Speaking last week at owners meetings in Arlington, Texas, MLB Commissioner Rob Manfred spoke harshly about the ongoing dialogue. Manfred accused top minor league officials of leaking the proposal and the teams cited for contraction to the New York Times and said the focus on contraction is taking away from the main issues.

"At the end of the day, Minor League Baseball needs to make an agreement with us,” Manfred said. “I’m sure we probably will make an agreement at some point. But we are not going to stand by and let the dialogue or the story that’s out there be a misrepresentation of what happened.”

New York Yankees president Randy Levine acknowledged the inclusion of the Staten Island Yankees of the New York-Penn League on the list but indicated the organization is not happy about it.

"We have been assured that there have been no decisions made regarding the elimination of the Staten Island Yankees," Levine said. "We support the Staten Island Yankees and their facility, and people should give the negotiations a chance to conclude before speculating on any outcome."

Baseball also is looking at a flood of lawsuits on the issue, largely from communities that have used public money to build or renovate their ballparks. Nearly $70 million in public funds were used to build post-2000 ballparks in Staten Island and Brooklyn. Officials in Binghamton have spent $9.5 million on NYSEG Stadium since 2014 and the ballpark is hosting the 2020 Eastern League All-Star Game.

"Why is Binghamton on the list?" Rumble Ponies owner John Hughes asked at a news conference last week. "The Major League Baseball proposal is clear about this being the first of many steps in cleaning out minor league baseball from rural communities, working-class people who don’t have the means or ability to drive three hours to pay several hundred dollars to watch a Major League Baseball game.”

Binghamton is likely on the list because it was last in attendance in the Eastern League last season and the proposal has Brooklyn moving up from the NY-P to Double A as the Mets' affiliate.

New York Sen. Charles E. Schumer assailed the plan on a conference call last week. Beyond the New York teams on the contraction list, Schumer argued the plan would impact the state's other New York-Penn League teams: the Tri-City Valleycats, Hudson Valley Renegades and Brooklyn Cyclones.

"These franchises are cherished by their communities in New York, and since demoting them to a new independent league could have a devastating impact, I’m urging MLB to stop, sit down with community leaders, local stakeholders and Minor League Baseball to rework this plan as soon as possible," Schumer said. "Baseball is our nation’s – and New York’s – pastime, and we must do everything possible to ensure that it doesn’t become a forgotten part of upstate’s past.”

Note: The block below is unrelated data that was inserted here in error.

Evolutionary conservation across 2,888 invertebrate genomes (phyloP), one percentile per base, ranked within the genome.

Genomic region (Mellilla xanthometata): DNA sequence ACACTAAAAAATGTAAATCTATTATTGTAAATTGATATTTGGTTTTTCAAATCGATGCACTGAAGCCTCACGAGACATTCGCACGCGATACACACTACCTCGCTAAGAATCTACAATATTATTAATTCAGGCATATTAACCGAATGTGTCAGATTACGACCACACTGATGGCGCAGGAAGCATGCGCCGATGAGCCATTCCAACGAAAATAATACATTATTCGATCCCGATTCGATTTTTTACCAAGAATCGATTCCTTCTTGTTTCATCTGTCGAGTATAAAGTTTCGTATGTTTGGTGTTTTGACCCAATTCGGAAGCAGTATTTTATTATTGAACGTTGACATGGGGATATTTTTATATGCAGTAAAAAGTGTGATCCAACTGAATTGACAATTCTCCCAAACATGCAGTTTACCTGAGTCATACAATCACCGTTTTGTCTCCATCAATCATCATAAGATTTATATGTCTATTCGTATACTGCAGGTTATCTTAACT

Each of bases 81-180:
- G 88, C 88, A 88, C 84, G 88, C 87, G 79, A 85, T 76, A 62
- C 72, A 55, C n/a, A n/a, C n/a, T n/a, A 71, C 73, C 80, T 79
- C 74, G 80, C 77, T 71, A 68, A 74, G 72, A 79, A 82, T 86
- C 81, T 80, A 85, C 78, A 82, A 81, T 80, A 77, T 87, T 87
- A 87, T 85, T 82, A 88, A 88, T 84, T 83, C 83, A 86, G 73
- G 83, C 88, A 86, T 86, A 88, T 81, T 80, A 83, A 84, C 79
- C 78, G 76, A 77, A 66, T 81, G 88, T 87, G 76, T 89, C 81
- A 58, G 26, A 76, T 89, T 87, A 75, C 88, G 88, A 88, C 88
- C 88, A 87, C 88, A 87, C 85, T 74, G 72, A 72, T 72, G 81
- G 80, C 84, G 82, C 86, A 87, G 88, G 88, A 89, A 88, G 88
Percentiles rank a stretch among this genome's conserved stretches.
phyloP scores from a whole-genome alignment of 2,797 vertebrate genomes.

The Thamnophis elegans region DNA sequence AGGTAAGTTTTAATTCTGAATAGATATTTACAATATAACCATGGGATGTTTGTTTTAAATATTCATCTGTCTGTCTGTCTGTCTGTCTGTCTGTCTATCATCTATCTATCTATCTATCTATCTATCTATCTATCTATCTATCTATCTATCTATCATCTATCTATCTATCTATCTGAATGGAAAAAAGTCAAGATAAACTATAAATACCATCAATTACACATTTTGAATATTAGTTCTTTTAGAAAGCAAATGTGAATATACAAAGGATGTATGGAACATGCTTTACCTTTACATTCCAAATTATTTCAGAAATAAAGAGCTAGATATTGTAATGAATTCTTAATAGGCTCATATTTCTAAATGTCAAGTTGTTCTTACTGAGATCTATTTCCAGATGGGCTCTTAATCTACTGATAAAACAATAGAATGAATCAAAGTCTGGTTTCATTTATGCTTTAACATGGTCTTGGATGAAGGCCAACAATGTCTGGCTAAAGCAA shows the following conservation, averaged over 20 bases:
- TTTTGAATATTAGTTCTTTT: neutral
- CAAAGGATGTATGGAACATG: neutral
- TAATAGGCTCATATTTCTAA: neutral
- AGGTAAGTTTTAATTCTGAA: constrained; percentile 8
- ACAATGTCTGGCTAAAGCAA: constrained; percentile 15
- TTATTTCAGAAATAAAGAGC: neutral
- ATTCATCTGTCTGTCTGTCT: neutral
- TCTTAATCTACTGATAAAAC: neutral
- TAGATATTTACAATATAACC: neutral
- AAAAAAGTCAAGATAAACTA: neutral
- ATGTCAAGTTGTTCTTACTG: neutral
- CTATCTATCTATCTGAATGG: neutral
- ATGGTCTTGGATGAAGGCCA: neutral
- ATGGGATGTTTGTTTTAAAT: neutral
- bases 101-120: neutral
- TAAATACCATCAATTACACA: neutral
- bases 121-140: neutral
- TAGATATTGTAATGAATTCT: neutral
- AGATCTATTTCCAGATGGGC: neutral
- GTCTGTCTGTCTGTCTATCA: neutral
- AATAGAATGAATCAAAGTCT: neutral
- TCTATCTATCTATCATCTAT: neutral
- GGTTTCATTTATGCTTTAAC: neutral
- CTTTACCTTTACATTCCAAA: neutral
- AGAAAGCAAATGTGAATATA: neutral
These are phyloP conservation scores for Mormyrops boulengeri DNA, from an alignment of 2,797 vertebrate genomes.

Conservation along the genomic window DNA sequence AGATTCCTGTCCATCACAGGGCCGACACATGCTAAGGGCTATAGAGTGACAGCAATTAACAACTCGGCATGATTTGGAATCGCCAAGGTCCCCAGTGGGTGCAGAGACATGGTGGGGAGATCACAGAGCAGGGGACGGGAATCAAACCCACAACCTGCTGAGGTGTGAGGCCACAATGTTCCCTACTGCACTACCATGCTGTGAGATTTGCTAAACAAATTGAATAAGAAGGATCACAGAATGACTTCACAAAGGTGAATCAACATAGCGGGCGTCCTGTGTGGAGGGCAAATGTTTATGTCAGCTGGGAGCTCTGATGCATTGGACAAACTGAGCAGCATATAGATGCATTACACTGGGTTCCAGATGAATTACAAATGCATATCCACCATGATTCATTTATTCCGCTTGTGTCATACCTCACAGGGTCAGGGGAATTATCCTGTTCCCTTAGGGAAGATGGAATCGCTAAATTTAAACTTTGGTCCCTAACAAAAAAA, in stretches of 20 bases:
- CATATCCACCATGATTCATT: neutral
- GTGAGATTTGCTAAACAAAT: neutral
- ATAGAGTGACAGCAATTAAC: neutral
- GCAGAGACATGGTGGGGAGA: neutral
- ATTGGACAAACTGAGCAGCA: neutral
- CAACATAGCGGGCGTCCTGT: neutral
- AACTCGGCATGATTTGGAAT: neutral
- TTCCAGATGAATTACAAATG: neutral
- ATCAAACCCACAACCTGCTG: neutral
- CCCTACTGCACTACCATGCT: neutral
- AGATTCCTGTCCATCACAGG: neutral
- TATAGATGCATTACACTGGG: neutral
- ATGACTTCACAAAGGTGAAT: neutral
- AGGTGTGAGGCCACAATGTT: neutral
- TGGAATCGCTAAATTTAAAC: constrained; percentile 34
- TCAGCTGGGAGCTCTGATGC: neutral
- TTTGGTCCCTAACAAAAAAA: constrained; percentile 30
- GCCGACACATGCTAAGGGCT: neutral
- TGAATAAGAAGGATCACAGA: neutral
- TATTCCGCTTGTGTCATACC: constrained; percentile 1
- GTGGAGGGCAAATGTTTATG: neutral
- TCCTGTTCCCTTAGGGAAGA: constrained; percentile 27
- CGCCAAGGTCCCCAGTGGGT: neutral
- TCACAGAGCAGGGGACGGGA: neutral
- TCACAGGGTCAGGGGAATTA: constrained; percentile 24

Last week, 105 members of the House of Representatives co-signed a letter to Manfred and the 30 MLB teams decrying the plan and threatening baseball's long-held antitrust exemption.

"The abandonment of minor league clubs by Major League Baseball would devastate our communities, their bond purchasers and other stakeholders affected by the potential loss of these clubs," the letter said in part. "We want you to fully understand the impact this could have, not only on the communities we represent but also on the long-term support that Congress has always afforded our national pastime on a wide variety of legislative initiatives.”

Democratic presidential candidate Bernie Sanders, a senator from Vermont, released a letter to Manfred on Monday.

“Instead of paying Minor League Baseball players a living wage, it appears that the multimillionaire and billionaire owners of Major League Baseball would rather throw them out on the street no matter how many fans, communities and workers get hurt in the process,” Sanders wrote in part.

In Erie, city councilwoman Liz Allen wrote a scathing email to Manfred that she shared with the Detroit News (the Erie SeaWolves are a Tigers affiliate). Pennsylvania has committed $12 million to upgrade UPMC Park and construction has already begun. She said she will urge the state's General Services Administration to take legal action to recoup the money.

"Your decision is reckless and ill-timed," Allen wrote. "The Erie SeaWolves have a diverse workforce and the team provides entry-level experience for many young people in our community. Minor league baseball doesn’t just provide jobs; it nurtures future fans of your product.

“Rob Manfred may think that he is saving baseball. In reality, he is trying to line the pockets of greedy owners, but in the long run, he is killing America’s pastime."

Story topics: / /

There are no comments - be the first to comment